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Some new things personal, local and beyond
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Each of us has things to wrestle with day after day: Pleasant, unpleasant, routine, extraordinary. One of my "things" this week is learning to use a new computer. It's not the newest model, but newer than my old 2003 Windows XP, and I'm adjusting.

Of course, I've confessed on numerous occasions that I am almost electronically illiterate, and, of course, Rick patiently demonstrated what I really need to know and will answer my questions as they occur.

But because I don't spend a great deal of time with the machine, I don't know yet what all my questions are. I'm sure they will come.

It is difficult for an old "plugger" to move gracefully into a new millennium.

For one thing, some of us never dreamed that we would have so many things to which we must adjust. We didn't expect the changes to be so rapid and sometimes so difficult to acknowledge.

But we may need to admit that we could -- even should-- have seen some of them coming.

Climate change, for example.

Most of my readers know that I'm an environmentalist and have been since my days of working with the Environmental Education Program in Atlanta during the l970s.

We were learning, and teaching, about problems with solid waste disposal, polluted air and water, food shortages in areas of over-population, carbon emissions and the ozone layer, dangers in destroying ecosystems and many other environmental concerns.

Much progress has been made.

We no longer have dumps with landfills leaching into groundwater or burning acres of garbage polluting the air.

We have learned to recycle many products and to produce more that is biodegradable and recyclable. We work at cleaning up toxic waste and other pollutants in waterways and try to prevent such waste getting into the systems at all.

We try to replace fossil fuels and other nonrenewable resources with more renewable resources.

But we have found that many forces of nature move faster than we can cope with them or can change our habits or standards of living or expectations of having and using more.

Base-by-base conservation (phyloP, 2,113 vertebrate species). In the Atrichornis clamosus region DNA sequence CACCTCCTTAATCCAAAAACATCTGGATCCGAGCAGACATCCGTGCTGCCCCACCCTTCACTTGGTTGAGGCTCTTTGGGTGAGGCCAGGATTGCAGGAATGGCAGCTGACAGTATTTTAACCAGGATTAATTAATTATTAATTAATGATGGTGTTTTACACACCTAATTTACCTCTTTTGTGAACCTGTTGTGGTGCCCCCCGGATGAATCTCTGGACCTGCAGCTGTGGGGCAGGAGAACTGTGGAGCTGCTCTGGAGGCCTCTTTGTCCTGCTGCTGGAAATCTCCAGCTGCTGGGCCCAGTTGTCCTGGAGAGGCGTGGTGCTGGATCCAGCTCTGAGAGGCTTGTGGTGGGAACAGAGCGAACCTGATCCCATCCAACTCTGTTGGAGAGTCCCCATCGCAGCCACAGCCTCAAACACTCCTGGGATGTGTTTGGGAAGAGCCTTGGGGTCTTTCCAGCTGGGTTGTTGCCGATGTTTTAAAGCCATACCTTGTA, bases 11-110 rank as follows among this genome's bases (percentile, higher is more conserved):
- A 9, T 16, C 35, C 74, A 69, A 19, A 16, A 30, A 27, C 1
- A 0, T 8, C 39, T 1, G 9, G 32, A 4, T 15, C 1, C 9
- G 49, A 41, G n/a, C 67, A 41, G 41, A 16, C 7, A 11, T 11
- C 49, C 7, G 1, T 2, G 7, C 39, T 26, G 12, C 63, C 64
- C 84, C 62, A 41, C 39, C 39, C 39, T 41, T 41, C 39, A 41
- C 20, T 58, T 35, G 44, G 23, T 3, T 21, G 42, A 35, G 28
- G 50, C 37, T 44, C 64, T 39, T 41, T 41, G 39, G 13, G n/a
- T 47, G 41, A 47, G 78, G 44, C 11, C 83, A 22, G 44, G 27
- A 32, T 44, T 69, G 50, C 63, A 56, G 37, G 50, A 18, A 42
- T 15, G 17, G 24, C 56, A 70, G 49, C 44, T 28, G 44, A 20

For instance, the water cycle doesn't renew California's supply fast enough to grow the crops upon which so many of us depend, serve a growing population, fight forest fires in areas where people chose to live.

In short, like us elder citizens, the world must realize that we can't always cling to our old comfortable ways -- to the beliefs that our comfort, even luxury, is something that must be indulged and that making more money is not always the criteria for important actions.

We may have to face present facts, learn how to cope and what needs to be changed before we are overcome or become obsolete.

Although we often must be dragged, kicking and screaming in protest, into admitting that regulations are necessary, even if they deny us some of the creature comforts which we love and demand. We are facing more of those admissions as we consider the Clean Power Plan authored by the EPA -- and it is not an easy time.

Here in Dawson County we have also faced and continue to face multiple changes. Some of those have been documented in the Historical Society's new book, "Dawson County, Georgia: A History."

I am so happy that it is already selling well, and I hope that many of you will drop by the reception and book-signing on Aug. 26. It will be at the Government Center (new courthouse), 4th floor, at 2 p.m.

And if you don't yet have the book, you can get one there.

Helen Taylor's column appears periodically in the Dawson Community News.